Ninja Gaiden 3 Chapter Two Hands-On Impressions -- Stealth Served Extra DarkBy Miguel Concepcion - Posted Dec 09, 2011
Team Ninja wants you to appreciate Ryu Hayabusa like a specialty coffee. While he has always been a relatively dark hero, the studio is eager to upgrade that perception and portray Hayabusa in Ninja Gaiden III as extra dark, robust, and very revealing. It's a timely exploration into his motivations and consequences as a killer, something that series like Metal Gear Solid and Uncharted touched upon in the past.
For Ryu's latest outing, Team Ninja has symbolized this shift in tone with a promotional image of Ryu revealing the lower half of his face; it’s not poignant or surprising, but we get the point. In the game itself, the baggage of the lives he's taken is related to his right arm which is now slightly disfigured and corrupted. It's an intriguing plot point, although there was little opportunity to explore it further once I actually dove into this latest hands-on session.
Resuming right where Chapter 1 ended, we find Ryu traveling from London to Dubai, following a lead to a refinery. The jet-setting map screen, the desert setting, and seeing Ryu in a jeep with a female colleague briefly calls to mind Uncharted 3: Drake's Deception. Yet when you actually control Ryu in this sandy locale, it resumes being Ninja Gaiden. Before doing so, you're given another taste of the series' knack for amusing 'anything goes' plot developments. Ayane appears out of nowhere to give Ryu a sword, then leaving promptly in a mist of sand. If you wonder how she made it to Dubai, you're thinking too hard.
The muscle memories of toughing it out in the first two games made me more than prepared for all the ninjas hiding around corners and in the sand, at least in this Normal difficulty setting. Finally having a bow with lock-on made dealing with ranged enemies almost too easy, and I even used that weapon to take out the nearby enemies riding on sandmobiles. For better or worse, the rest of the stage was standard issue Ninja Gaiden: alternating sections of six to eight enemy ninja battles and level exploration with wall running and bouncing upward vertical shafts. At one point I fell through a weak floor that I could've avoided with a wall run. I wasn't disappointed with this minor setback, because this meant I'd be able to fight more ninjas and earn more experience.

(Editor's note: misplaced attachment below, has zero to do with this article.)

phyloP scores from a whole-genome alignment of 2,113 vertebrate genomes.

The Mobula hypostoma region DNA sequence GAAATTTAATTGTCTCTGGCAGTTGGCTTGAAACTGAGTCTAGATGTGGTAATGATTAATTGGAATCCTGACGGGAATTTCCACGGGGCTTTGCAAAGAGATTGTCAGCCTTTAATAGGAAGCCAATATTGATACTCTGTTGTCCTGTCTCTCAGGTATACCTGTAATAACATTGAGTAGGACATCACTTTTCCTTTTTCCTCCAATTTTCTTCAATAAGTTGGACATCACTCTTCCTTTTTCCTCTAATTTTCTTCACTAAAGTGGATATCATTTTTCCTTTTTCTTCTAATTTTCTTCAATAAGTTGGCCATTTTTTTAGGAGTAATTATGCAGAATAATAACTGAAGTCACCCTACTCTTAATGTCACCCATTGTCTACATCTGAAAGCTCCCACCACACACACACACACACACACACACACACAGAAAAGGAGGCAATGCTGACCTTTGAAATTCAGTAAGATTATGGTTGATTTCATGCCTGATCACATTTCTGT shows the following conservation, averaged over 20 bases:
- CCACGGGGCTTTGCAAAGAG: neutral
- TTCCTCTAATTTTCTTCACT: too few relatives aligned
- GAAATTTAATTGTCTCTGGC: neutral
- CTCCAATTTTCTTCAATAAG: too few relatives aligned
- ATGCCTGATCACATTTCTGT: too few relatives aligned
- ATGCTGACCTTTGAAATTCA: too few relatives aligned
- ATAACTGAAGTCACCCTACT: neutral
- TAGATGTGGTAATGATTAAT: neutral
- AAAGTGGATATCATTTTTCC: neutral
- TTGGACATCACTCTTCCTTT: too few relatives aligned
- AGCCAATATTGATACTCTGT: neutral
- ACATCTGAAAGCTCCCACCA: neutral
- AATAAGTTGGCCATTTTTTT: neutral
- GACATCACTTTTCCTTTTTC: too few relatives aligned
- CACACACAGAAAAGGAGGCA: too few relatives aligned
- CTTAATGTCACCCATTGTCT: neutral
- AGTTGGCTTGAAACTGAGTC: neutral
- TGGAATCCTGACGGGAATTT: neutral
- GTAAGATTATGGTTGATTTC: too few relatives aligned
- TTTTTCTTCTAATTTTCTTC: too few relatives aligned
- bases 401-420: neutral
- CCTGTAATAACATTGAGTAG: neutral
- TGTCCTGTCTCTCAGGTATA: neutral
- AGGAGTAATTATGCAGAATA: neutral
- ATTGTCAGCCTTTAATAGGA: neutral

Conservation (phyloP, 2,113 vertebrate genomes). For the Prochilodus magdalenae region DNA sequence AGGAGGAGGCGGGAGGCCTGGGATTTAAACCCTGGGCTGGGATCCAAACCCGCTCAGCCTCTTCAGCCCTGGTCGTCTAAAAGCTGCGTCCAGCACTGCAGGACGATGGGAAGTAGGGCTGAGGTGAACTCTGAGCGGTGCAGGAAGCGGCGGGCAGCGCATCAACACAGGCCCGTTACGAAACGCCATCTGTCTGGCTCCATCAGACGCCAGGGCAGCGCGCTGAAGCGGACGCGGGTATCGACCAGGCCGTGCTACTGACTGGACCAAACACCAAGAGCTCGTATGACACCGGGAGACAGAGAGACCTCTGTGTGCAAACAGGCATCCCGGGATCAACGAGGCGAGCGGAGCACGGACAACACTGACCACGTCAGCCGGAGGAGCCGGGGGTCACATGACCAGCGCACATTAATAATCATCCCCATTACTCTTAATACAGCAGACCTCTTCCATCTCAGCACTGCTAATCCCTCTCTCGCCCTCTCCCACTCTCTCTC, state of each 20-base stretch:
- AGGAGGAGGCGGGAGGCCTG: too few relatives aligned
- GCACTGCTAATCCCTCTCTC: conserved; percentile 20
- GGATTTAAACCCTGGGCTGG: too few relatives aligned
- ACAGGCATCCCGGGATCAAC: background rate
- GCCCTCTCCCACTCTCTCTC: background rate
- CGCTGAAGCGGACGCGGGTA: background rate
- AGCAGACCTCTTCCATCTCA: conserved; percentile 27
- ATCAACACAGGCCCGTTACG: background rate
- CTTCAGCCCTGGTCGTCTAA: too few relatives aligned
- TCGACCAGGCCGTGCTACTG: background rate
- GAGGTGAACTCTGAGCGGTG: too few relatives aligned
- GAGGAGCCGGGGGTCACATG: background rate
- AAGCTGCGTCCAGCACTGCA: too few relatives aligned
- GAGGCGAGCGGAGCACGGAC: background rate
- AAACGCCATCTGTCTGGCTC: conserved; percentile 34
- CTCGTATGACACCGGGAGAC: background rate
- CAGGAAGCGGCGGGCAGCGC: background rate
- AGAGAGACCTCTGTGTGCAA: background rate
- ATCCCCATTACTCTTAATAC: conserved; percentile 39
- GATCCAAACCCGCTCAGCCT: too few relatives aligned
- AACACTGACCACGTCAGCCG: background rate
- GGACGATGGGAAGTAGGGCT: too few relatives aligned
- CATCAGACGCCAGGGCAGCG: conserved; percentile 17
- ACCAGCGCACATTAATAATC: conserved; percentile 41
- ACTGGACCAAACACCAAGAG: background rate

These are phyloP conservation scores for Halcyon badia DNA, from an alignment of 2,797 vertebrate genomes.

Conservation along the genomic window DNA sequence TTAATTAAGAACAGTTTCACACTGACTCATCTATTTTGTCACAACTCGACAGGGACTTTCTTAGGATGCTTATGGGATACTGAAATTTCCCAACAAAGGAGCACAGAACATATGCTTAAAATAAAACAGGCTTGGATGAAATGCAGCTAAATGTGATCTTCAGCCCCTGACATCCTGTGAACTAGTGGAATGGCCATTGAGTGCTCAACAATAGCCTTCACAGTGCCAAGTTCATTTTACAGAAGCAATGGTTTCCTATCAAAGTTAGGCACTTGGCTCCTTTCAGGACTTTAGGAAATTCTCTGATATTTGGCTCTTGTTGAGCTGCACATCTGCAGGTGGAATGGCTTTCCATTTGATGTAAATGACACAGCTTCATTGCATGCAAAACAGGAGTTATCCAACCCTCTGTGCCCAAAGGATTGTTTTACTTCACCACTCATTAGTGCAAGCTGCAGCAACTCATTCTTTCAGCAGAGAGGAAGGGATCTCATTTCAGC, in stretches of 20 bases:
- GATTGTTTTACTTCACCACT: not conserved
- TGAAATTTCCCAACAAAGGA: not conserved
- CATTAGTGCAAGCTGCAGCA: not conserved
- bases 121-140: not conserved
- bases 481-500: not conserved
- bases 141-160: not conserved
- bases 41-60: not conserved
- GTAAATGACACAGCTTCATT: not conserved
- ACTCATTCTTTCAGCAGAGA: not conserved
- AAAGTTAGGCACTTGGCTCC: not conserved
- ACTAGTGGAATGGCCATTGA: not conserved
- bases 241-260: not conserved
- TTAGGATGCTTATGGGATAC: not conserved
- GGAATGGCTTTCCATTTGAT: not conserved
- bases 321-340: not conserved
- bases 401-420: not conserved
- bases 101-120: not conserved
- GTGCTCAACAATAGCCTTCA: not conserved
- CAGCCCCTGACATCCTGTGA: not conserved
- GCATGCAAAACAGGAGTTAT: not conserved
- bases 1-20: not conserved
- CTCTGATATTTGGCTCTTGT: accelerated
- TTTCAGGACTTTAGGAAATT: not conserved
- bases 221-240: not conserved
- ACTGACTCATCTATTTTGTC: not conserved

Understandably, the visuals do not make the same leap Ninja Gaiden II had over the original game. There are still numerous bugs to work out, such as the choppiness in Ryu's new flying squirrel jump attack. The removal of limb dismemberment is mildly disappointing, but at least the game keeps up the same pace from past installments.
There's a kind of "join the club" lack of surprise when you hear of an established IP making the move to multiplayer in 2011. What is surprising is how well Ninja Gaiden 3's take on this mode is coming along, matching the fluidity of the single-player game. In the context of a near-chaotic Team Deathmatch-style of play, it certainly doesn't hurt to have a look that differentiates yourself from the rest of the players, which is why this mode lets you customize and accessorize an outfit. If you're unfamiliar with melee weapon-based fighting outside of Soul Calibur, Team Ninja has things covered by putting you in a virtual playing field to try out moves before the actual match starts. I'd like to think this orientation area might be optional when it's a match made up of nothing but experienced players who would find this feature redundant.
How you kill efficiently and stylistically is factored in the scoring and there’s a pleasing degree of depth when it comes to actual kills. At times, you’ll have to rapidly press a button to finish slicing through an enemy. You also have the opportunity to kill yourself honorably or take an enemy with you as you die. There's actually very little difference in gameplay between single and multiplayer controls.
At least in the context of this hands-on session with other media guests, maintaining a solid mix of quick attacks, strong attacks, and jumps was more than enough to help me hold my own in battle, and in fact resulted in me winning one of the matches. If knowing those basics are enough to get by, there's frightening potential in what can transpire when players actually make the most of the entire move set. Like NG3's story, you also have access to a lock-on bow and the flying squirrel attack. Mixing it up further with a well-timed a ninpo fireball helps in making this multiplayer mode worth paying attention to. We’ll keep an eye out when Ninja Gaiden III ships March 2012.